Two weeks ago, SBI hosted our quarterly CEO growth forum. While the firm has hosted this peer connection program for over six years, this meeting was my first time hosting as the CEO of SBI. I felt humbled to be in the company of these go-to-market leaders. This invitation-only group comprises CEOs of varying industries, and I witnessed an assuring juxtaposition. We all agreed that we share similar underlying challenges and opportunities relative to growth.
These forums are always a great reminder to step outside the business and gain new reflection and perspective. It's fascinating to hear the nuances of varying industries with CEOs relative to a range of industries, ownership models, and size. Guests include CEOs from public and private companies with market caps from $750M to $5B in Tech, Business Services, Real Estate, Restaurants, Cybersecurity, and Healthcare. In these forums, I challenge CEOs to not only offer their growth strategy advice but to listen for solutions that, with a bit of adjusting, can be useful for their businesses.
Because the underlying construct of these meetings is to provide a safe space for peers to share challenges and offer value to one another, we keep the insights anonymous. There are no recordings. To be a fly on the wall is a coveted invitation.
What I can share, are a few takeaways and insights relative to the group and what we heard.
1. Currently, CEOs attune to market data and facts on the ground for driving business decisions rather than media recession hype. They are aware, but not overly reactive. The group unanimously agreed that while they are not outright ignoring the economic predictions from official reports or the media, they are no longer making decisions based on them. Instead, they are creating their own assumptions and responses based on facts from their company's indicators and industry peers.
2. In this first part of the year, most demand remains intact, but the sales cycle process has slowed, leading the group to believe these first few months of '23 will set the tone for the remainder of the year. Demand has beaten initial expectations so far, entering 2023. But while demand is still active and pipelines are filling up, sales cycles are slower due to the “wait and see” mindset of the market. Most agree that they are postponing major decisions as the quarter plays out.
3. Cost-cutting is not a growth strategy, but it has become a critical point of contention in this current economic environment. CEOs are taking a measured approach to the start of 2023, maintaining their growth plans keeping contingencies in mind. Responsible cost management is paramount for most - keeping costs flexible by pushing new investments and putting off hiring decisions until at least March or later this year so long as necessary. This strategic attitude reflects an aim not only towards stability but also resilience within organizations today.
4. Margin expansion is predicted to be a key theme for the year. CEOs are shifting to variable costs and pushing new investments further out with cautious optimism. Whille perhaps surprising given the emphasis on margin expansion, acquisitions remain on the mind of CEOs. Some are considering pricing increases to accelerate earnings. The key is to ensure any activity matches the value creation thesis pursued by the organization (graphic on right).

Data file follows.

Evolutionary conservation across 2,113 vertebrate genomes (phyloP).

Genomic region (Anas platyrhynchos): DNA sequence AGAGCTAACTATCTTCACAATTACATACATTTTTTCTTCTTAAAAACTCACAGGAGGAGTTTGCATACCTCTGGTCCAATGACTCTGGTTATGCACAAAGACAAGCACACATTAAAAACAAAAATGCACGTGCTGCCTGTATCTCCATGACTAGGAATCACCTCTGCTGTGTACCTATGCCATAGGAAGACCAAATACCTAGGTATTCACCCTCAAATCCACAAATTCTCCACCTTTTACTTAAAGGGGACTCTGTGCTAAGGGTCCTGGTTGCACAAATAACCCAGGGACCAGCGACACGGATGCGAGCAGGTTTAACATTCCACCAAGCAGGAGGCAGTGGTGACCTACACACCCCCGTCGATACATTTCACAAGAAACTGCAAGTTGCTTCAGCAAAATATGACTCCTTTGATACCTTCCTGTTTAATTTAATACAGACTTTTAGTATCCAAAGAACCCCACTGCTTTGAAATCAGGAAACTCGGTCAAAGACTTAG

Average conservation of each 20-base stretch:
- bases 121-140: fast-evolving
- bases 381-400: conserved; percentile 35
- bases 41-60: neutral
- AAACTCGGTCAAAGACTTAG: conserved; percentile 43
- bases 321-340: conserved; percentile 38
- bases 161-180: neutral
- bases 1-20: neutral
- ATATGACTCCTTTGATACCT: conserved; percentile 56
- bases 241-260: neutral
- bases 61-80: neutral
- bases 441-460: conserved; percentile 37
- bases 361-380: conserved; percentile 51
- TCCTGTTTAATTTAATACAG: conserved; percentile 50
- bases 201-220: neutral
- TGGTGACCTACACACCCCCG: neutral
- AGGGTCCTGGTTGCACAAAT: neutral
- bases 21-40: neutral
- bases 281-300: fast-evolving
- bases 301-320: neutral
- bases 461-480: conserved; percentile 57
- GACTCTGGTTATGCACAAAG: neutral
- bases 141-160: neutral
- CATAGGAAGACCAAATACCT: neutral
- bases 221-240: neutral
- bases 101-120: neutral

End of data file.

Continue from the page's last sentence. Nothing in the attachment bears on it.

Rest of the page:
SBI's Value Creation Compass
5. The group was surprised by the high percentage of CEOs in SBI's surveying who expressed neutral to low confidence in their go-to-market leadership teams (charts below). Two likely root causes: today's market is just hard and few can truly manage it, or perhaps more likely, value creation shifts drive a need for new capabilities that make the person in seat no longer the right one.
Regardless of market conditions, having experienced similar situations, my advice to go-to-market leaders remains steadfast. Remaining committed to growth drivers and driving relentless execution will keep CEOs on their front foot this year.
- CEOs should avoid over-committing to a “wait and see” strategy. While agility may feel like a safe bet, it can slow decision-making, obscure focus, and most importantly reduce opportunities to capture value as demand accelerates.
- Now is the time for focus and clarity. Identify your most promising growth bets, and your backup plays, and build your go-to-market engine around those bets.
- Be declarative about your value creation strategy. Align on the growth levers that must be protected, and even further invested in, to drive value. Ensure tight leadership team alignment on the related expense reduction, protection, and increase priorities.
- Avoid the temptation of near-term productivity gains to inflect earnings. Cost-out actions often fail to solve for commercial capacity and have a long-term negative impact on sales productivity.
Finally, I came to a realization through this forum that it's not as lonely being the CEO as I or we sometimes might feel. This event was an opportunity for connection and building a growth-minded community. I look forward to following up with this group next quarter and throughout the year to learn what’s working, what’s not, and valuable trends and insights to share with the SBI community of go-to-market leaders.
I welcome your thoughts and invite you to share your observations with me in a conversation. Click here to connect.